Manifest file

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A Visual Prolog project can contain a manifest file. The manifest file is a Microsoft invention to deal with side-by-side installation, a new hell that is supposed to replace the so called DLL hell.

The file is either named <project>.manifest or main.manifest (vip 7.3 standard).

The manifest file is an XML file, and it is linked into the EXE/DLL as a resource. Windows automatically look for it there (if not found there it looks for a file called myProgram.exe.manifest in the same directory as myProgram.exe).

Contents

Sample manifest file

<?xml version="1.0" encoding="UTF-8" standalone="yes"?>
<assembly xmlns="urn:schemas-microsoft-com:asm.v1" manifestVersion="1.0">
    <assemblyIdentity
        name="MyProgram"
        version="1.0.0.0"
        processorArchitecture="X86"
        type="win32"
    />
    <trustInfo xmlns="urn:schemas-microsoft-com:asm.v3">
        <security>
            <requestedPrivileges>
                <requestedExecutionLevel level="asInvoker" uiAccess="false"/>
            </requestedPrivileges>
        </security>
    </trustInfo>
    <dependency>
        <dependentAssembly>
            <assemblyIdentity
                name="Microsoft.Windows.Common-Controls"
                version="6.0.0.0"
                processorArchitecture="X86"
                type="win32"
                publicKeyToken="6595b64144ccf1df"
                language="*"
            />
        </dependentAssembly>
    </dependency>
</assembly>

The file contains three major elements:

  • The programs own assemblyIdentity
  • A trustInfo element
  • A dependency, which lists assemblyIdentity's of assemplies that the program depends on.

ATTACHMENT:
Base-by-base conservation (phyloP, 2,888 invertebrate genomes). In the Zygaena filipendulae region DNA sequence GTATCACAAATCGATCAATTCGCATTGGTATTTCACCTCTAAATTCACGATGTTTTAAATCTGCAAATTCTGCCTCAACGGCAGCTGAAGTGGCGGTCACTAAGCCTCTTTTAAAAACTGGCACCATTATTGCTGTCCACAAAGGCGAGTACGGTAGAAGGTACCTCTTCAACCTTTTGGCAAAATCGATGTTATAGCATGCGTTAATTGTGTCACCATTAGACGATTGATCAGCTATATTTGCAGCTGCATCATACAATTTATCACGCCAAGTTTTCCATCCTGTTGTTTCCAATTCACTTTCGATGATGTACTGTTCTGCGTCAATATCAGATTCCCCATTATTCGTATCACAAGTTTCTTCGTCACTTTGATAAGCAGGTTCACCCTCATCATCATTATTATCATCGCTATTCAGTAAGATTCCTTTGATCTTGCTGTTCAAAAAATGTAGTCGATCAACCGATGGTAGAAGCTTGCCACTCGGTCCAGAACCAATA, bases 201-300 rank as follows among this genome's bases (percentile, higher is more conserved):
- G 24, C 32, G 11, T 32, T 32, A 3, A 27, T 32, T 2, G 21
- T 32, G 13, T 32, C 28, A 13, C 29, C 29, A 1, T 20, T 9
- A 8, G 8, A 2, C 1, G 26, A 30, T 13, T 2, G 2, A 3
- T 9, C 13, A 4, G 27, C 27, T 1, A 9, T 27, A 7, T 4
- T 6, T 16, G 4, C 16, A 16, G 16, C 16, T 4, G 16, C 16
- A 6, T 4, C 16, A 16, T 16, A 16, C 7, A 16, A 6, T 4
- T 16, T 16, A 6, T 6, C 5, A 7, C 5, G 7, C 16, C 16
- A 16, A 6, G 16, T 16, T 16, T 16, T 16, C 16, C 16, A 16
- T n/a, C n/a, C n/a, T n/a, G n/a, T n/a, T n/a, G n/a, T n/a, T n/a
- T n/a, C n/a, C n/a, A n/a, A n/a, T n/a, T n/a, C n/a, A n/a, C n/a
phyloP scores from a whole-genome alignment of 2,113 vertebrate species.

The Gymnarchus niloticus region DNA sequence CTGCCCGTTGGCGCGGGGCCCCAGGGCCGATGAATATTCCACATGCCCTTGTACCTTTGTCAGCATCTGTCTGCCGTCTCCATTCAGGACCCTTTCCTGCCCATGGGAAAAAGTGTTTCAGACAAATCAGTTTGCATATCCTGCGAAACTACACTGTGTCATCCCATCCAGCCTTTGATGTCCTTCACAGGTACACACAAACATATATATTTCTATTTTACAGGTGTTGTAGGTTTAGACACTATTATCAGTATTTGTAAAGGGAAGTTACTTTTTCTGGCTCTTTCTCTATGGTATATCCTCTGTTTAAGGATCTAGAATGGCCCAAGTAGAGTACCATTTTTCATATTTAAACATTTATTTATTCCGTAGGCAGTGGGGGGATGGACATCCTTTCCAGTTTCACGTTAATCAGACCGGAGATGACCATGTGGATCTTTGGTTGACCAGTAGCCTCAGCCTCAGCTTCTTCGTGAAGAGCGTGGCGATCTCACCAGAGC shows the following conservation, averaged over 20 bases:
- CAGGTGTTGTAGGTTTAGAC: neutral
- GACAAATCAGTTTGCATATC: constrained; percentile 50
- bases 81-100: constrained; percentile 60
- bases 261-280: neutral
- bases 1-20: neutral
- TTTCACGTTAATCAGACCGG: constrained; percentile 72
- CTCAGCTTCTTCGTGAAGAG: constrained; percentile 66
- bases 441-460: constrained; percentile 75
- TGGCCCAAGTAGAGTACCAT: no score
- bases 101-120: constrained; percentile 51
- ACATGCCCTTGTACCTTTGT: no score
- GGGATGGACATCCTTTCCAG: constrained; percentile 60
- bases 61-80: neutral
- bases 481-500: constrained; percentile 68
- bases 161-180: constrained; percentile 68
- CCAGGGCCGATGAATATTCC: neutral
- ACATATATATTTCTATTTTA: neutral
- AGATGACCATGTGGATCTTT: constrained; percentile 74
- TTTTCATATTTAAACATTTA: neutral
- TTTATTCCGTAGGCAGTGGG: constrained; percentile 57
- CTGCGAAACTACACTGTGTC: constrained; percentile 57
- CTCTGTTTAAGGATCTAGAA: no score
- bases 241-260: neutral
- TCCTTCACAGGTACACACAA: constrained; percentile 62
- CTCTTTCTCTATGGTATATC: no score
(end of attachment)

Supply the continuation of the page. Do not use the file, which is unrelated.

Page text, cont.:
The assemblyIdentity element

<assemblyIdentity
    name="MyProgram"
    version="1.0.0.0"
    processorArchitecture="X86"
    type="win32"
/>

This element list attributes of the program/DLL itself.

The trustInfo element

<trustInfo xmlns="urn:schemas-microsoft-com:asm.v3">
    <security>
        <requestedPrivileges>
            <requestedExecutionLevel level="asInvoker" uiAccess="false"/>
        </requestedPrivileges>
    </security>
</trustInfo>

The level can have one of these values:

asInvoker
The application runs with the same access token as the parent process.
Recommended for standard user applications. Do refractoring with internal elevation points, as per the guidance provided earlier in this document.
highestAvailable
The application runs with the highest privileges the current user can obtain.
Recommended for mixed-mode applications. Plan to refractor the application in a future release.
requireAdministrator
The application runs only for administrators and requires that the application be launched with the full access token of an administrator.
Recommended for administrator only applications. Internal elevation points are not needed. The application is already running elevated.

Notice programs which don't have a manifest with a requestedExecutionLevel element, will run virtualized on Windows Vista and forward. As an example of what this means: A virtualized program cannot write to the HKEY_LOCAL_MACHINE hive of the registry, instead it writes to a virtual overlay of this hive. However only virtualized programs for the same user see this overlay. So other users cannot see this overlay, and non-virtualized programs does not see it either.

The dependency element

<dependency>
    <dependentAssembly>
        <assemblyIdentity
            name="Microsoft.Windows.Common-Controls"
            version="6.0.0.0"
            processorArchitecture="X86"
            type="win32"
            publicKeyToken="6595b64144ccf1df"
            language="*"
        />
    </dependentAssembly>
</dependency>

The dependency element list other assemblies that this assembly depends on.

With the "Microsoft.Windows.Common-Controls" entry listed above your program will use version 6.0 of the Windows Shell Common Controls on machines that have this assembly installed. This is the way to use the theme aware version of the common controls (which by default are flat-bended with rounded corners; light blue selection and yellow hover glow).

References

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